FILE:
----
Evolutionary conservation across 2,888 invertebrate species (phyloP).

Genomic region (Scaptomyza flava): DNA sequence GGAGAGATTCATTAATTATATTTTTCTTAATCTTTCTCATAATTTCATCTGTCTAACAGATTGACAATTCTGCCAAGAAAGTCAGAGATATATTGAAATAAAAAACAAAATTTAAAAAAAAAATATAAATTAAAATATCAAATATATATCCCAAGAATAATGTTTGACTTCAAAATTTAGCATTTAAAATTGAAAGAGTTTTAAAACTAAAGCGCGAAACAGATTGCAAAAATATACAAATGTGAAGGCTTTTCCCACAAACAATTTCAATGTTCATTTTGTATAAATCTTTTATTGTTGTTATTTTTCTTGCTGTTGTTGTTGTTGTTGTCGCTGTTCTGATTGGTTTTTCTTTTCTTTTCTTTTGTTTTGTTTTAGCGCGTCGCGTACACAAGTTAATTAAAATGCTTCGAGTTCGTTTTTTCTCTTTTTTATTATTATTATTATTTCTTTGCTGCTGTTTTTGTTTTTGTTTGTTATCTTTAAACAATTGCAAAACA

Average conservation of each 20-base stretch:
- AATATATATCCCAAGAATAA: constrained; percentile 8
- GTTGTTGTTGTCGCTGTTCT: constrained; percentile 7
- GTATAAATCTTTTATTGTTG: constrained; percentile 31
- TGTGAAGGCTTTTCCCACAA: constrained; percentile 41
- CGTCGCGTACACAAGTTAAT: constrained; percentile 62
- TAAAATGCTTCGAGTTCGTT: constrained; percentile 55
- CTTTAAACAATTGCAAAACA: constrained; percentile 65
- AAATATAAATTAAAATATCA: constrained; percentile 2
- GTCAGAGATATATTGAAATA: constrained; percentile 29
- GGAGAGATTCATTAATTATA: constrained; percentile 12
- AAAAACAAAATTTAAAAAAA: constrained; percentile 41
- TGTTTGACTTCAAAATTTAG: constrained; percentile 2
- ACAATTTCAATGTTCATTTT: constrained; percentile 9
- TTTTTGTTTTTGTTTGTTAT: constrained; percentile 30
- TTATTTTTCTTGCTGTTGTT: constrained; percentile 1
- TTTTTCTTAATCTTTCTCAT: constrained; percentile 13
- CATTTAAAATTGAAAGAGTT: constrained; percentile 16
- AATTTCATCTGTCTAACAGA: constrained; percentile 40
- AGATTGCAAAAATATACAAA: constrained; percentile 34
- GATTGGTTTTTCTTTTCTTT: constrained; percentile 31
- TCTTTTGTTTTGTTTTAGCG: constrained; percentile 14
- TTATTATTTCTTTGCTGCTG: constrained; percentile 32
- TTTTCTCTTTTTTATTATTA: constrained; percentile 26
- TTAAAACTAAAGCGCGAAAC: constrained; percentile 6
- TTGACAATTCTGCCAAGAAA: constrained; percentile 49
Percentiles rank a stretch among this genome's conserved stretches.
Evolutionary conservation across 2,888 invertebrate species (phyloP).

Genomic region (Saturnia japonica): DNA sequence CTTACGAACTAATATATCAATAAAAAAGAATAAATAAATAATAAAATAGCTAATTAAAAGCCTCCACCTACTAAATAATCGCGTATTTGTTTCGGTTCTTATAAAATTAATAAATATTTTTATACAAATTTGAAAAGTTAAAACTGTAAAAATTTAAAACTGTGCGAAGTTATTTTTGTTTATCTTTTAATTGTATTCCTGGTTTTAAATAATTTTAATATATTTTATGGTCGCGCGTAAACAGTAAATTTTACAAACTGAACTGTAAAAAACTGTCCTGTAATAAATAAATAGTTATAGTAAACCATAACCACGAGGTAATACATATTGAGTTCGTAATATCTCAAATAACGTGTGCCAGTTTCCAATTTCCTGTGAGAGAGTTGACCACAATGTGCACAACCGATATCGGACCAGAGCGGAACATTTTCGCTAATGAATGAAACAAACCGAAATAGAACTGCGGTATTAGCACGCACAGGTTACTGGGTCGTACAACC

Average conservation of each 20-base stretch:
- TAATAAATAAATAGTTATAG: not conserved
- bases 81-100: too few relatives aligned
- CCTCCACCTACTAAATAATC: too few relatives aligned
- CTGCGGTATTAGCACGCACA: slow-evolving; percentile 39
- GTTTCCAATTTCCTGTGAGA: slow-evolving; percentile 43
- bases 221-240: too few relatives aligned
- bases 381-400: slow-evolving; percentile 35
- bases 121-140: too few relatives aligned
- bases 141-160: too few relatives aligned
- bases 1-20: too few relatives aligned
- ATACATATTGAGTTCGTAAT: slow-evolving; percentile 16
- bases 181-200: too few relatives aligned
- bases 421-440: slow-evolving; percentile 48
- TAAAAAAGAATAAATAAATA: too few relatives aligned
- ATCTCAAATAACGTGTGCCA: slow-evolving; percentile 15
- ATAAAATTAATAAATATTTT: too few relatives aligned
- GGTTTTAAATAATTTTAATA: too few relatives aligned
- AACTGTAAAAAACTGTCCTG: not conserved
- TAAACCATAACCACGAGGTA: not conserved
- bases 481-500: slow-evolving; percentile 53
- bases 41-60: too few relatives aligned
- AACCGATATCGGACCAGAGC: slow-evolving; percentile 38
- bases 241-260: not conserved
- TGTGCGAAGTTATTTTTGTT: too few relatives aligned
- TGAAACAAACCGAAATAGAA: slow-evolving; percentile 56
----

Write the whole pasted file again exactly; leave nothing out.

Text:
Evolutionary conservation across 2,888 invertebrate species (phyloP).

Genomic region (Scaptomyza flava): DNA sequence GGAGAGATTCATTAATTATATTTTTCTTAATCTTTCTCATAATTTCATCTGTCTAACAGATTGACAATTCTGCCAAGAAAGTCAGAGATATATTGAAATAAAAAACAAAATTTAAAAAAAAAATATAAATTAAAATATCAAATATATATCCCAAGAATAATGTTTGACTTCAAAATTTAGCATTTAAAATTGAAAGAGTTTTAAAACTAAAGCGCGAAACAGATTGCAAAAATATACAAATGTGAAGGCTTTTCCCACAAACAATTTCAATGTTCATTTTGTATAAATCTTTTATTGTTGTTATTTTTCTTGCTGTTGTTGTTGTTGTTGTCGCTGTTCTGATTGGTTTTTCTTTTCTTTTCTTTTGTTTTGTTTTAGCGCGTCGCGTACACAAGTTAATTAAAATGCTTCGAGTTCGTTTTTTCTCTTTTTTATTATTATTATTATTTCTTTGCTGCTGTTTTTGTTTTTGTTTGTTATCTTTAAACAATTGCAAAACA

Average conservation of each 20-base stretch:
- AATATATATCCCAAGAATAA: constrained; percentile 8
- GTTGTTGTTGTCGCTGTTCT: constrained; percentile 7
- GTATAAATCTTTTATTGTTG: constrained; percentile 31
- TGTGAAGGCTTTTCCCACAA: constrained; percentile 41
- CGTCGCGTACACAAGTTAAT: constrained; percentile 62
- TAAAATGCTTCGAGTTCGTT: constrained; percentile 55
- CTTTAAACAATTGCAAAACA: constrained; percentile 65
- AAATATAAATTAAAATATCA: constrained; percentile 2
- GTCAGAGATATATTGAAATA: constrained; percentile 29
- GGAGAGATTCATTAATTATA: constrained; percentile 12
- AAAAACAAAATTTAAAAAAA: constrained; percentile 41
- TGTTTGACTTCAAAATTTAG: constrained; percentile 2
- ACAATTTCAATGTTCATTTT: constrained; percentile 9
- TTTTTGTTTTTGTTTGTTAT: constrained; percentile 30
- TTATTTTTCTTGCTGTTGTT: constrained; percentile 1
- TTTTTCTTAATCTTTCTCAT: constrained; percentile 13
- CATTTAAAATTGAAAGAGTT: constrained; percentile 16
- AATTTCATCTGTCTAACAGA: constrained; percentile 40
- AGATTGCAAAAATATACAAA: constrained; percentile 34
- GATTGGTTTTTCTTTTCTTT: constrained; percentile 31
- TCTTTTGTTTTGTTTTAGCG: constrained; percentile 14
- TTATTATTTCTTTGCTGCTG: constrained; percentile 32
- TTTTCTCTTTTTTATTATTA: constrained; percentile 26
- TTAAAACTAAAGCGCGAAAC: constrained; percentile 6
- TTGACAATTCTGCCAAGAAA: constrained; percentile 49
Percentiles rank a stretch among this genome's conserved stretches.
Evolutionary conservation across 2,888 invertebrate species (phyloP).

Genomic region (Saturnia japonica): DNA sequence CTTACGAACTAATATATCAATAAAAAAGAATAAATAAATAATAAAATAGCTAATTAAAAGCCTCCACCTACTAAATAATCGCGTATTTGTTTCGGTTCTTATAAAATTAATAAATATTTTTATACAAATTTGAAAAGTTAAAACTGTAAAAATTTAAAACTGTGCGAAGTTATTTTTGTTTATCTTTTAATTGTATTCCTGGTTTTAAATAATTTTAATATATTTTATGGTCGCGCGTAAACAGTAAATTTTACAAACTGAACTGTAAAAAACTGTCCTGTAATAAATAAATAGTTATAGTAAACCATAACCACGAGGTAATACATATTGAGTTCGTAATATCTCAAATAACGTGTGCCAGTTTCCAATTTCCTGTGAGAGAGTTGACCACAATGTGCACAACCGATATCGGACCAGAGCGGAACATTTTCGCTAATGAATGAAACAAACCGAAATAGAACTGCGGTATTAGCACGCACAGGTTACTGGGTCGTACAACC

Average conservation of each 20-base stretch:
- TAATAAATAAATAGTTATAG: not conserved
- bases 81-100: too few relatives aligned
- CCTCCACCTACTAAATAATC: too few relatives aligned
- CTGCGGTATTAGCACGCACA: slow-evolving; percentile 39
- GTTTCCAATTTCCTGTGAGA: slow-evolving; percentile 43
- bases 221-240: too few relatives aligned
- bases 381-400: slow-evolving; percentile 35
- bases 121-140: too few relatives aligned
- bases 141-160: too few relatives aligned
- bases 1-20: too few relatives aligned
- ATACATATTGAGTTCGTAAT: slow-evolving; percentile 16
- bases 181-200: too few relatives aligned
- bases 421-440: slow-evolving; percentile 48
- TAAAAAAGAATAAATAAATA: too few relatives aligned
- ATCTCAAATAACGTGTGCCA: slow-evolving; percentile 15
- ATAAAATTAATAAATATTTT: too few relatives aligned
- GGTTTTAAATAATTTTAATA: too few relatives aligned
- AACTGTAAAAAACTGTCCTG: not conserved
- TAAACCATAACCACGAGGTA: not conserved
- bases 481-500: slow-evolving; percentile 53
- bases 41-60: too few relatives aligned
- AACCGATATCGGACCAGAGC: slow-evolving; percentile 38
- bases 241-260: not conserved
- TGTGCGAAGTTATTTTTGTT: too few relatives aligned
- TGAAACAAACCGAAATAGAA: slow-evolving; percentile 56